Responding and Reacting

The most important job of the leader is to anticipate, because the second most important job of the leader is to deal with situations and circumstances that threaten the overall direction the leader (or organization, or family) is trying to lead the organization.

When dealing with these threats, large or small, the leader has two choices: he/she can choose to respond or react.

Both options are situational - that is, they are a potential way to deal with the given situation.

A response is measured and controlled. It reflects anticipation. Obviously, the leader can't anticipate every situation that might complicate his day. He has to anticipate that.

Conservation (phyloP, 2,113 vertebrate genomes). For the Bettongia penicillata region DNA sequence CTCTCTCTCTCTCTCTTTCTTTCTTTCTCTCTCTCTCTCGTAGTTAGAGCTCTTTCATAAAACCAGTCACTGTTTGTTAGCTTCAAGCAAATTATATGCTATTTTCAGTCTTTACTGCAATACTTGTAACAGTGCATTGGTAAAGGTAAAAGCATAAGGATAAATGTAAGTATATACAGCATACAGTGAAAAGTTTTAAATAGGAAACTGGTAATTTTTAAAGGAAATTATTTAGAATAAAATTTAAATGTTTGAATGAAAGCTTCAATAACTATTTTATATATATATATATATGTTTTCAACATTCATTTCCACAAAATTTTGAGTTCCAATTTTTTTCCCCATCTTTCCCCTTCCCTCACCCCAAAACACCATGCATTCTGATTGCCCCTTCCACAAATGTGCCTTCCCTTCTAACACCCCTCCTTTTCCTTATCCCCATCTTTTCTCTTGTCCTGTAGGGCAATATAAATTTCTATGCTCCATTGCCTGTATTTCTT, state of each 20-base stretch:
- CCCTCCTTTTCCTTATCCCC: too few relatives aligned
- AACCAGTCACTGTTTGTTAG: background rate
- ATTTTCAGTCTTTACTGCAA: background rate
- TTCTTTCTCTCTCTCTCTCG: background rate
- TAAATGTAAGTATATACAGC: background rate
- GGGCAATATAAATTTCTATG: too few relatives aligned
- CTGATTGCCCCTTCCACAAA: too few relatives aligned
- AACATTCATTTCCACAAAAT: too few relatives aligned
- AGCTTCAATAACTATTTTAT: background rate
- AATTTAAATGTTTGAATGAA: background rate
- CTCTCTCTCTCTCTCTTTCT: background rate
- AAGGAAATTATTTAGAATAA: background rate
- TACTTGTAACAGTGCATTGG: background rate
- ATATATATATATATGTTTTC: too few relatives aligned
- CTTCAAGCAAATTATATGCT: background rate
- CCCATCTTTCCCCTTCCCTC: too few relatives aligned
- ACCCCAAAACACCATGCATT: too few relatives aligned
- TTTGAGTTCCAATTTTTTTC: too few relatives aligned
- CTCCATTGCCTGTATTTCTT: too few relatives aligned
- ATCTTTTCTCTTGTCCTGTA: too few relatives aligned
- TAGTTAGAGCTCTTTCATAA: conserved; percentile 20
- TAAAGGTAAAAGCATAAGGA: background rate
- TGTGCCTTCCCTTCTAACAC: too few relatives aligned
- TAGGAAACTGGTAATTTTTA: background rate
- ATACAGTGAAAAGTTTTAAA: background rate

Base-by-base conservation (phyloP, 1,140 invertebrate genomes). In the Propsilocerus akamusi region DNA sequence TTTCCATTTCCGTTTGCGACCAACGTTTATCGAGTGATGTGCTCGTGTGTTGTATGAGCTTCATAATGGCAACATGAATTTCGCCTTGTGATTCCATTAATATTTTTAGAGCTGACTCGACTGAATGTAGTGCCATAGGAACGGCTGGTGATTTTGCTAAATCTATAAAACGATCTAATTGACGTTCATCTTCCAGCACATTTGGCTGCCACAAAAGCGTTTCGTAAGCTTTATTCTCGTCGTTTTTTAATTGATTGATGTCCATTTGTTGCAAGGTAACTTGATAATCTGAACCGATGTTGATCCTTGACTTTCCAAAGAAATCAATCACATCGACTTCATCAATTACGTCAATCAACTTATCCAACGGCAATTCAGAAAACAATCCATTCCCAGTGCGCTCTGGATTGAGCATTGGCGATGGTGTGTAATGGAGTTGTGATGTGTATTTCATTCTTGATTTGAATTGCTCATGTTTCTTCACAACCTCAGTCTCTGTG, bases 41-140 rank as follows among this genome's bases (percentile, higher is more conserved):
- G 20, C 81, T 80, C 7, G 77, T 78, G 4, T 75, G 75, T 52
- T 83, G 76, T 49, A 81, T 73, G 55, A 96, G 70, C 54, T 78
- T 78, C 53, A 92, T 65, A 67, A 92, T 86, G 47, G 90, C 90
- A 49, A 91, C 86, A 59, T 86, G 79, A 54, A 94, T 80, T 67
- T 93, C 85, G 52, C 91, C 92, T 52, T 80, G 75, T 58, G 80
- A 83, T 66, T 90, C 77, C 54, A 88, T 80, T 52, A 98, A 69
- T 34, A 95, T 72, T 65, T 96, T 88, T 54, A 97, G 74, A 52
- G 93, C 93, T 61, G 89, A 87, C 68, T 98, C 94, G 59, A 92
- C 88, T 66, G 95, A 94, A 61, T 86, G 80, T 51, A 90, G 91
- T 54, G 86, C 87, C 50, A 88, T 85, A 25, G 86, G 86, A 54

Reactions are reflexes. You can't possibly predict the outcome of a reaction before it happens; it just happens.

Think of a tennis game. Great leaders are like great tennis players. Great tennis players respond to the ball. You see them begin to move even before their opponent hits the ball. They're anticipating where the opponent will place the ball, or simply getting to a place where they could respond adequately to several different actions.

Great tennis players don't react. Great tennis balls react. They spend all their energy going wherever the most recent situation (racket) sends them. They're never in control, never able to make any progress. All they do is react.

Which kind of leader are you?